--- Ajax.
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From:colleency
Date:August 27th, 2009 05:26 am (UTC)
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I may be mistaken, but when people decry the lottery as a tax on the poor, isn't it more about the person buying 50 tickets or a ticket twice a week, rather than the person who buys one occasionally as a means of entertainment?
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From:essentialsaltes
Date:August 28th, 2009 12:24 am (UTC)
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Certainly people who are gambling addicts are a serious problem, but that's different from the lottery being a 'tax on the poor'.

Overall, the lottery keeps half the money it takes in, so on average, the government takes money from the players. In that sense it is a tax.
If we compared a poor person and a rich person who each played the lottery the same amount, the amount spent/lost makes up a larger fraction of the poor person's income. So the lottery is a regressive tax, like sales tax or the gas tax, that affects the poor more severely.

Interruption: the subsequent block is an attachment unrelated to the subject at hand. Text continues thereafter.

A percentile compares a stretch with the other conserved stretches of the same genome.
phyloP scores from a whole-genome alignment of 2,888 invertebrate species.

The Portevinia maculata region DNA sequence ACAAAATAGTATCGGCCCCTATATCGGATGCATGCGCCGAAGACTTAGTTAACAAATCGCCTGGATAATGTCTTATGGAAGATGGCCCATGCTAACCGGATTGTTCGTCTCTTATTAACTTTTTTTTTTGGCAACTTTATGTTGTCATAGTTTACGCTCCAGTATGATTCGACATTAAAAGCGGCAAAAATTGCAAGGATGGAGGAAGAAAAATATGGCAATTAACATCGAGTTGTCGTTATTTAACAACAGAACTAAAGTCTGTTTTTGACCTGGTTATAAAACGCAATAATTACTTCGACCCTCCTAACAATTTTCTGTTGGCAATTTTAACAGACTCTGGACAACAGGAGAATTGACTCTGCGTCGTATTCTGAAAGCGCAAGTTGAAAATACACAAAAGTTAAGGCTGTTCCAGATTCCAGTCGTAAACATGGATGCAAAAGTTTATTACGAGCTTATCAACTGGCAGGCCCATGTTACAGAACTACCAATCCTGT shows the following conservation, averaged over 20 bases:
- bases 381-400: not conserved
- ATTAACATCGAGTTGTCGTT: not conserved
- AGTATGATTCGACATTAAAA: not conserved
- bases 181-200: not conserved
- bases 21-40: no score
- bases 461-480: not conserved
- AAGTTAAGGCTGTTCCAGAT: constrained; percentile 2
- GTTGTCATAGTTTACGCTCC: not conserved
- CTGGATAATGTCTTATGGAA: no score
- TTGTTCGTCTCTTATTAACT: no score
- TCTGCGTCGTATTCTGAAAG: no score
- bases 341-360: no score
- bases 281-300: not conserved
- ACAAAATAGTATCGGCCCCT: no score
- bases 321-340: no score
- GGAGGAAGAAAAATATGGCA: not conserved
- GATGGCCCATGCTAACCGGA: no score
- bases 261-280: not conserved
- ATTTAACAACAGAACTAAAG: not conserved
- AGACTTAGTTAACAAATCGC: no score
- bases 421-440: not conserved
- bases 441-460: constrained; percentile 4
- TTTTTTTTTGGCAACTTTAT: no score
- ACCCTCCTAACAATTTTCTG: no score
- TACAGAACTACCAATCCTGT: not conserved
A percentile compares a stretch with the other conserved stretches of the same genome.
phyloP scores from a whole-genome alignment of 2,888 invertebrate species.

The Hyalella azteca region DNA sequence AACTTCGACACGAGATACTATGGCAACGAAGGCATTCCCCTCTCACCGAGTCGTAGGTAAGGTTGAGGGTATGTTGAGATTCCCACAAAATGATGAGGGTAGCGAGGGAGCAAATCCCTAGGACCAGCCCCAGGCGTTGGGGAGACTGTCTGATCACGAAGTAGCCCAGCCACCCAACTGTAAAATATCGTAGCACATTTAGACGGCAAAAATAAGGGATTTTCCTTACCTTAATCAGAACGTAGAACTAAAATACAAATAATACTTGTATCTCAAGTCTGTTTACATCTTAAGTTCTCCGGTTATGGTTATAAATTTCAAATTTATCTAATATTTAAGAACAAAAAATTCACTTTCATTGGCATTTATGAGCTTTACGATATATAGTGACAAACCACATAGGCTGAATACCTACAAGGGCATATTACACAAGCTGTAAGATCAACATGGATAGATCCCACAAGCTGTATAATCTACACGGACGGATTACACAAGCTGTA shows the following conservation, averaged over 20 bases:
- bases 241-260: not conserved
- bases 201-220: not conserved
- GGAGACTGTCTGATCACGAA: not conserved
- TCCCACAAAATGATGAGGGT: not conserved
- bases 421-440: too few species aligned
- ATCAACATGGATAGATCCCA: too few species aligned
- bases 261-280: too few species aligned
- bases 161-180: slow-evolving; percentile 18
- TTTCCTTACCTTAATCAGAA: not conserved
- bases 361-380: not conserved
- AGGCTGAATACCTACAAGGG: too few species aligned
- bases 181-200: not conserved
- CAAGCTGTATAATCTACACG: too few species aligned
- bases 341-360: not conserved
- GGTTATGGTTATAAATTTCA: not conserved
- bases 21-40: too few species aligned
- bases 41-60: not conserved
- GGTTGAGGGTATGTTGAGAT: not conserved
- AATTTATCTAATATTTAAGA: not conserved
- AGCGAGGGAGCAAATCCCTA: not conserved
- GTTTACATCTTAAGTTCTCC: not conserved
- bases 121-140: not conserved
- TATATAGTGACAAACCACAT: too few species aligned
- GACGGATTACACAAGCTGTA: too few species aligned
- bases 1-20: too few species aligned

Compounding that fact is the fact that poor people tend to play the lottery a lot more than rich people. It's difficult to find data supporting a sweeping blanket statement like that, but a study of the Connecticut lottery showed that, per capita, the poorest 10 ZIP codes won 6 times as many prizes as the 10 richest ZIP codes. Unless the powerballs are taking pity on the poor people, this suggests that poor people are spending 6 times as much money on the lottery. So not only does each dollar hurt poor people more, but they're spending more dollars. On average.